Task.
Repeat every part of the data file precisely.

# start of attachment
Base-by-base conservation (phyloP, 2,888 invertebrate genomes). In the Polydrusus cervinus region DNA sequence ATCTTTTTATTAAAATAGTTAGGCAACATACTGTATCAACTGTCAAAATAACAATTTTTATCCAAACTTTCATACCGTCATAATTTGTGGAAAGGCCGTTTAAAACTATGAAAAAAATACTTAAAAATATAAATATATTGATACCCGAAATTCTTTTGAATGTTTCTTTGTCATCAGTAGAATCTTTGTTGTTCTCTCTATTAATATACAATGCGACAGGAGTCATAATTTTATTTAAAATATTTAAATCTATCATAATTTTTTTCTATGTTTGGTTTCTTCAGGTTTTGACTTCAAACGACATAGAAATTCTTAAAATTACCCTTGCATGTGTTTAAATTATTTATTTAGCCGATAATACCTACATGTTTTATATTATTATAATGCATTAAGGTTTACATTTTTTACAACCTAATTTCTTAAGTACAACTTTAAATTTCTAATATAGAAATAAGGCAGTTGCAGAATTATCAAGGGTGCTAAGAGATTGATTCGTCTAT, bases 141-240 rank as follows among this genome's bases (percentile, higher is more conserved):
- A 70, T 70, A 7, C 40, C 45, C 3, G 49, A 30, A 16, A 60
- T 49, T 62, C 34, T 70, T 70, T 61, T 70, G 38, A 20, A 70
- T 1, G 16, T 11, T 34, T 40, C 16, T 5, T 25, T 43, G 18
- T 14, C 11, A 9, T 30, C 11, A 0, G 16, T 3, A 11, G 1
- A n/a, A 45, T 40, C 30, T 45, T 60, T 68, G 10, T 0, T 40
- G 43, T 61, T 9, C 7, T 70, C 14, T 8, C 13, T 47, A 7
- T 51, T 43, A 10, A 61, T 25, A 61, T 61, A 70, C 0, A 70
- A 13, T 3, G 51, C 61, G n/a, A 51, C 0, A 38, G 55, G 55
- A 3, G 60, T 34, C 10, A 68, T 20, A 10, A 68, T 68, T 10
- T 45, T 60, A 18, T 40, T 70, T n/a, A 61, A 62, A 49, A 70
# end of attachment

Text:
Base-by-base conservation (phyloP, 2,888 invertebrate genomes). In the Polydrusus cervinus region DNA sequence ATCTTTTTATTAAAATAGTTAGGCAACATACTGTATCAACTGTCAAAATAACAATTTTTATCCAAACTTTCATACCGTCATAATTTGTGGAAAGGCCGTTTAAAACTATGAAAAAAATACTTAAAAATATAAATATATTGATACCCGAAATTCTTTTGAATGTTTCTTTGTCATCAGTAGAATCTTTGTTGTTCTCTCTATTAATATACAATGCGACAGGAGTCATAATTTTATTTAAAATATTTAAATCTATCATAATTTTTTTCTATGTTTGGTTTCTTCAGGTTTTGACTTCAAACGACATAGAAATTCTTAAAATTACCCTTGCATGTGTTTAAATTATTTATTTAGCCGATAATACCTACATGTTTTATATTATTATAATGCATTAAGGTTTACATTTTTTACAACCTAATTTCTTAAGTACAACTTTAAATTTCTAATATAGAAATAAGGCAGTTGCAGAATTATCAAGGGTGCTAAGAGATTGATTCGTCTAT, bases 141-240 rank as follows among this genome's bases (percentile, higher is more conserved):
- A 70, T 70, A 7, C 40, C 45, C 3, G 49, A 30, A 16, A 60
- T 49, T 62, C 34, T 70, T 70, T 61, T 70, G 38, A 20, A 70
- T 1, G 16, T 11, T 34, T 40, C 16, T 5, T 25, T 43, G 18
- T 14, C 11, A 9, T 30, C 11, A 0, G 16, T 3, A 11, G 1
- A n/a, A 45, T 40, C 30, T 45, T 60, T 68, G 10, T 0, T 40
- G 43, T 61, T 9, C 7, T 70, C 14, T 8, C 13, T 47, A 7
- T 51, T 43, A 10, A 61, T 25, A 61, T 61, A 70, C 0, A 70
- A 13, T 3, G 51, C 61, G n/a, A 51, C 0, A 38, G 55, G 55
- A 3, G 60, T 34, C 10, A 68, T 20, A 10, A 68, T 68, T 10
- T 45, T 60, A 18, T 40, T 70, T n/a, A 61, A 62, A 49, A 70